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Tragedy did not pass away in its natural time as arts before it had, but rather died a sudden and violent death by means of suicide. Euripides is said to have pulled the trigger. The art that followed was 'New Attic comedy' a degenerate form of tragedy. The poets of the New Comedy worshiped Euripides, responsible as he was for the birth of their genre.
Euripides was the first to bring the 'spectator' upon the stage. The 'spectator' represented the common man of the 'real' world, not the Apollonian dream-state that existed in Aeschylus and Sophocles. Furthermore, Euripides's actors are very well spoken, and he boasted that he taught the common man to speak. The language of tragedy was no longer that of the drunken satyr, but of the common man. A new 'Greek Cheerfulness' came into play, but this time it was not an Apollonian appearance coming to the rescue of the man overwhelmed by Dionysian suffering. This was the fickle cheerfulness of the slave. The later conception of Greek 'cheerfulness' was based entirely upon this new phenomenon, wiping out the memory of tragedy's earlier, more serious undertones.
Although Euripides put the common man upon the stage, he did not do it for love of the public. In fact, whereas Aeschylus and Sophocles had always maintained the people's favor, Euripides drew a good deal of criticism in his day. Euripides was not concerned with the reaction of the public because he considered himself superior to the masses. He yielded to only two of his spectators. One of these spectators was himself as 'thinker,' as the man who was so puzzled by his predecessors that he decided to oppose his conception of tragedy to the traditional one.
It was the work of the second spectator, Socrates, which motivated Euripides in his battle to drive Dionysus out of tragedy. This new, un-Dionysian art was to be based on morality alone. For, Dionysus was a foreign influence and one not to be trusted. As demonstrated by the character of Pentheus in Euripides's ##Bacchae,## even the most intelligent adversary of Dionysus is unwittingly enchanted by him. Late in his life, Euripides attempted to recant, but it was too late. The spirit of Socrates had triumphed.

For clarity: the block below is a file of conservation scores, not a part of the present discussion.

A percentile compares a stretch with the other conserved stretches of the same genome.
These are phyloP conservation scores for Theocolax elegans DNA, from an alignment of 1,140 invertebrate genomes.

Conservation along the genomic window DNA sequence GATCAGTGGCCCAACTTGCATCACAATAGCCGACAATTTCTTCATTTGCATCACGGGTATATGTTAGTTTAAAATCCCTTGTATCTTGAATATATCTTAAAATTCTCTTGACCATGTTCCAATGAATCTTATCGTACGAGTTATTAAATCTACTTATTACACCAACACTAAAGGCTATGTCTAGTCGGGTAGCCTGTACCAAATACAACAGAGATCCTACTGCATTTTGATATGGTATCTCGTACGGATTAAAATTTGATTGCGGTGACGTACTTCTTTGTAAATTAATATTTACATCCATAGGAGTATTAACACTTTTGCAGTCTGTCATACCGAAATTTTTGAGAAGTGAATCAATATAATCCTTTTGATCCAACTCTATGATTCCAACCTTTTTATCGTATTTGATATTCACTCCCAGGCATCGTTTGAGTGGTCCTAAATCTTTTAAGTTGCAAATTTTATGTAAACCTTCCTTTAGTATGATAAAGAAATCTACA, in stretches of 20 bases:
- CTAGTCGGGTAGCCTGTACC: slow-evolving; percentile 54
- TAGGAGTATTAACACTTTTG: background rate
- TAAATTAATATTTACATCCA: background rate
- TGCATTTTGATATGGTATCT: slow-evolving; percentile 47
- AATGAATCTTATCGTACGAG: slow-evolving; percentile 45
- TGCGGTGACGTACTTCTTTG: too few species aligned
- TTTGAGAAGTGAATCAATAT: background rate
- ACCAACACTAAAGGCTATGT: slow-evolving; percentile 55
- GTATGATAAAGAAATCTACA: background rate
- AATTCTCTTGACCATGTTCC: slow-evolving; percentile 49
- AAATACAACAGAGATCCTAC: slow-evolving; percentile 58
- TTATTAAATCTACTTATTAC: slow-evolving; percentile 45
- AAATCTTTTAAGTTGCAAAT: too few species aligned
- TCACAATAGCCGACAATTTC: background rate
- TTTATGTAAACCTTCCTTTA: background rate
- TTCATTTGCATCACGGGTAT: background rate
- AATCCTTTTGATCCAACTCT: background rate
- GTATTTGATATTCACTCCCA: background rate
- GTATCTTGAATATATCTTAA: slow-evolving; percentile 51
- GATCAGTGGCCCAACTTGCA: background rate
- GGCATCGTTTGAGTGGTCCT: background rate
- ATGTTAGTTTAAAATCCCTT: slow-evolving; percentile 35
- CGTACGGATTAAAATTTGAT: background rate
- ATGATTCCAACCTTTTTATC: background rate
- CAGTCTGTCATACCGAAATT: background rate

Once Dionysus had been struck from the tragic stage, only the 'dramatized epos,' a purely Apollonian form, remained. The actor in this new tragedy is unable to blend with his form, stuck forever in a calm state of contemplation. Because he plans his action before he takes it, the Euripidean actor can never be a pure artist. But, in his attempt to imitate passions, the Euripidean actor also alienates himself from the Apollonian dream-state. Thought replaces intuition, and passions replace ecstasies, so that both Apollo and Dionysus are shunned and art is denied.
These new tendencies embodied "esthetic Socratism," which stated that "To be beautiful everything must be intelligible," as the counterpart to the Socratic maxim: "Knowledge is virtue." In order to facilitate the intelligibility of the drama, Euripides introduced the prologue. The purpose of this element was to explain the history leading up to the drama, so that the audience would not be distracted from the "pathos" of the play by its efforts to figure out the relationships between characters. Both Aeschylus and Sophocles had designed their opening scenes such that all relevant information would be divulged, but Euripides went further. He rebelled against the old idea that the poet must be unconscious and bereft of reason in order to compose. Euripides, as the mask of Socrates, championed the cause of the rational poet.
This is a powerful and influential book. Dealing with philsophy, geneology and anthropology. Nietzsche does a good job at combing the macro philosophies of his time, with the micro interpretations of the detail of these stories and songs. None of which this reviewer picks up upon. So then this review gets a fail from me!
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I just finished listening to an audiobook of The Birth of Tragedy, and now I found my way to SparkNotes! I'm glad to have a chance to dig deeper into this famous philosophical work, and I wouldn't have been able to do this if it weren't for SparkNotes! Many thanks, and keep up the great work! John V. Karavitis
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